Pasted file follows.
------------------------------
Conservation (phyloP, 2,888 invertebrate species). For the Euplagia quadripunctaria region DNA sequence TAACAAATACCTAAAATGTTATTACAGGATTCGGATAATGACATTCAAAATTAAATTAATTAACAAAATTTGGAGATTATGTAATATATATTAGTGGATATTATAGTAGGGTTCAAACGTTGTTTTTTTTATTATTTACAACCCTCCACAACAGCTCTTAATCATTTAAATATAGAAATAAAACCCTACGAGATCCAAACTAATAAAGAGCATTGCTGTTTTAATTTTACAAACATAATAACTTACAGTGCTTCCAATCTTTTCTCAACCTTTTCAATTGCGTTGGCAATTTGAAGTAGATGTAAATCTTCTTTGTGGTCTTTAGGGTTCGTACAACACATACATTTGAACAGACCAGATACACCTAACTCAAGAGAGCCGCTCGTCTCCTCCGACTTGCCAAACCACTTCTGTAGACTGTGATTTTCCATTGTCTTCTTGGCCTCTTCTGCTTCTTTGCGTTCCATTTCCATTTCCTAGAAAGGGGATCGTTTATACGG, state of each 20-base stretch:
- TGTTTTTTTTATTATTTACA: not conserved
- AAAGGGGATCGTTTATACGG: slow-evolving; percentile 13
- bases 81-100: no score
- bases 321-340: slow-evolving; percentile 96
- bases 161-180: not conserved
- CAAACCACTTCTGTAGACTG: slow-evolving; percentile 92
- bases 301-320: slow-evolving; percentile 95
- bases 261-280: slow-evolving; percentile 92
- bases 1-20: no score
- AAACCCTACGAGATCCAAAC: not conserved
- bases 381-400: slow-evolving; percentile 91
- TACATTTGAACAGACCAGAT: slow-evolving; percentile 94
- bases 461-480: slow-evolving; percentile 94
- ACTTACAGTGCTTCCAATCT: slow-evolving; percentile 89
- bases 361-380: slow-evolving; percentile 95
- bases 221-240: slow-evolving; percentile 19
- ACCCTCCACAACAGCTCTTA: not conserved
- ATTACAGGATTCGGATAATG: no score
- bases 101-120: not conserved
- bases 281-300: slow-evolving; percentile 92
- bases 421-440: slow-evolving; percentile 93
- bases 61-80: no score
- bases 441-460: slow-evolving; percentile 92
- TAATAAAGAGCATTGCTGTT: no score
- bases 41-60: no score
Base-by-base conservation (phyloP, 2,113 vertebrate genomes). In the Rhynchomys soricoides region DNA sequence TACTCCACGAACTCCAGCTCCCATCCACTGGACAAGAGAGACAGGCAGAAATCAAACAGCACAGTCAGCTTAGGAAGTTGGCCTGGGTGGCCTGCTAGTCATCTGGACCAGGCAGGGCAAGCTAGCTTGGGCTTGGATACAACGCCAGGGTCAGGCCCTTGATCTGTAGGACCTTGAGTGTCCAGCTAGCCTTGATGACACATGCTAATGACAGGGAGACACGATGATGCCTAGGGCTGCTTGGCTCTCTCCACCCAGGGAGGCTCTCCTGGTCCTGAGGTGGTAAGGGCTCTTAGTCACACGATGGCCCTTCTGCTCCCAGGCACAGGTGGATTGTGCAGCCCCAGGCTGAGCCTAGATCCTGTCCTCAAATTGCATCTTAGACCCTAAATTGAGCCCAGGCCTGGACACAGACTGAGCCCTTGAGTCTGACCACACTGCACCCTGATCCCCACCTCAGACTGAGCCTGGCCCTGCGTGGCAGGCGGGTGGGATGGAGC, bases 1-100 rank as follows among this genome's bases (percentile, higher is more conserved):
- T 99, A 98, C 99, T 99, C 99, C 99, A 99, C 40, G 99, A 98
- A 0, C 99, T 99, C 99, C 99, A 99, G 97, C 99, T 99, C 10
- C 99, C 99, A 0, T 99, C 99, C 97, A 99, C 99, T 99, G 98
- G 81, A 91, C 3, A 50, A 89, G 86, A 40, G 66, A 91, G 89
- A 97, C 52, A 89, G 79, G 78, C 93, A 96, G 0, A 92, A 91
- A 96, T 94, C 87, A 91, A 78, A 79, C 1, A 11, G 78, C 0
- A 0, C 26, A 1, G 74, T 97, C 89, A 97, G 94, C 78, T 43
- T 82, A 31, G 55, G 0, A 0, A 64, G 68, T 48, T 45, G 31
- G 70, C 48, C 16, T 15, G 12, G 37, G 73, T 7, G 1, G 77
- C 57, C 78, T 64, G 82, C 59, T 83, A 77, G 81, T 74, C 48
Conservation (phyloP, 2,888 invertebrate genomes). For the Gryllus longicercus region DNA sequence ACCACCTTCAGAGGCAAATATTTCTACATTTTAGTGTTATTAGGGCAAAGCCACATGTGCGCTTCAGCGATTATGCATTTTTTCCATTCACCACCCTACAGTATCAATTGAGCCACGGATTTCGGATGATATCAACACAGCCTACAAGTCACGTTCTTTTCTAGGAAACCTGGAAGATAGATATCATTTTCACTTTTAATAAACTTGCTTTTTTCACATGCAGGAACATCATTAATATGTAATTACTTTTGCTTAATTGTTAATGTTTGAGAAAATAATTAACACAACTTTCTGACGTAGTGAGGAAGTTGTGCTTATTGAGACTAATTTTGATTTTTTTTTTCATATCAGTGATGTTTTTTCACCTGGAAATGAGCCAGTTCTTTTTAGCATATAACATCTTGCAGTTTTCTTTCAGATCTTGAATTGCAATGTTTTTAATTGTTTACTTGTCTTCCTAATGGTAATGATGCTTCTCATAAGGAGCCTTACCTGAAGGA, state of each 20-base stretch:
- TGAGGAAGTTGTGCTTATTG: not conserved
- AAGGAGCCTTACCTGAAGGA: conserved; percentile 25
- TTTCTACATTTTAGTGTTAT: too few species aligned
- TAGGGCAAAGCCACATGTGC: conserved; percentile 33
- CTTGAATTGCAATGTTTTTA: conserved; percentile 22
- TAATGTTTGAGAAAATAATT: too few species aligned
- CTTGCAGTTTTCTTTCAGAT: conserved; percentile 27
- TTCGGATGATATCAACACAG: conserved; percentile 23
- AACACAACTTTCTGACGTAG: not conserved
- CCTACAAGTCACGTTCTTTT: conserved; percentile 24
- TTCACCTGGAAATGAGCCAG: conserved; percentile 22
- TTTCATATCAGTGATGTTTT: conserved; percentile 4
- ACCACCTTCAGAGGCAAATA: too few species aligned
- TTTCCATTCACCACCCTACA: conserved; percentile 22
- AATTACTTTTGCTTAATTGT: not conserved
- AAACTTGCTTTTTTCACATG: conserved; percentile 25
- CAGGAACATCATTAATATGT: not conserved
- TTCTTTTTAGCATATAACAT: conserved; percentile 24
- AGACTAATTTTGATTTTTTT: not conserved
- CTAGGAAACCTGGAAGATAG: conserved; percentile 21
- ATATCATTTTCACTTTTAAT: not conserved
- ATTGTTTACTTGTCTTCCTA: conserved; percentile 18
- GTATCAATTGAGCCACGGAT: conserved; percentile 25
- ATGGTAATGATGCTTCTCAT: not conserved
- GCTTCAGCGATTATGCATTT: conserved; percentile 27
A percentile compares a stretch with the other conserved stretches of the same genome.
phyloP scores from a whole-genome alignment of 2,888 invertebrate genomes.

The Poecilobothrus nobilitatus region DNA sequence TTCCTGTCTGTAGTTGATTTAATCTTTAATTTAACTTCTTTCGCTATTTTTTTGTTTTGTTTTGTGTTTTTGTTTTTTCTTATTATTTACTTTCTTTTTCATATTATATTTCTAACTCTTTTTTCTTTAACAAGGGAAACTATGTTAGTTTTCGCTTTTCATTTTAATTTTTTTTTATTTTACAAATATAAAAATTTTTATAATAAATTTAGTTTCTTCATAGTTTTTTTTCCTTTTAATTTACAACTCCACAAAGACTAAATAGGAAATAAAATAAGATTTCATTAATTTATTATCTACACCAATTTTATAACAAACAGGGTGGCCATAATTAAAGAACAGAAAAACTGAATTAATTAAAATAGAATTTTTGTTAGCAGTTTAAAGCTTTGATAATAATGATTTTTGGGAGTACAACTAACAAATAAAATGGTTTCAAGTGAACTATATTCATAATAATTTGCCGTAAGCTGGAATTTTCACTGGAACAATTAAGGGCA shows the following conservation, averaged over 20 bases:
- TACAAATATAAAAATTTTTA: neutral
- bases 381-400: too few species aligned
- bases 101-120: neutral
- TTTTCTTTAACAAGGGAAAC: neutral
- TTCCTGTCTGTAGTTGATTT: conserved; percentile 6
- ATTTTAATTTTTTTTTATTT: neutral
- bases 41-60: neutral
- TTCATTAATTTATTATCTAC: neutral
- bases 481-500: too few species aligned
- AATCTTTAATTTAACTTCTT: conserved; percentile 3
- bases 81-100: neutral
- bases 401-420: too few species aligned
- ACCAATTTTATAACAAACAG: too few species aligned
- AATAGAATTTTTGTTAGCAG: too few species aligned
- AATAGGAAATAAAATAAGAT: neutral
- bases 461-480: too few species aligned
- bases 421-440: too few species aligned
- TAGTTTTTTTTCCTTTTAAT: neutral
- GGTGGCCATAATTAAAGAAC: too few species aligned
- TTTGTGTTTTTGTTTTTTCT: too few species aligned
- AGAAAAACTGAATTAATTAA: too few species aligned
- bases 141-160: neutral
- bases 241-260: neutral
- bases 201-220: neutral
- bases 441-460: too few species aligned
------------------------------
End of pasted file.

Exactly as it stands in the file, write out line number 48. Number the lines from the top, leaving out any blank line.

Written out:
- CCTACAAGTCACGTTCTTTT: conserved; percentile 24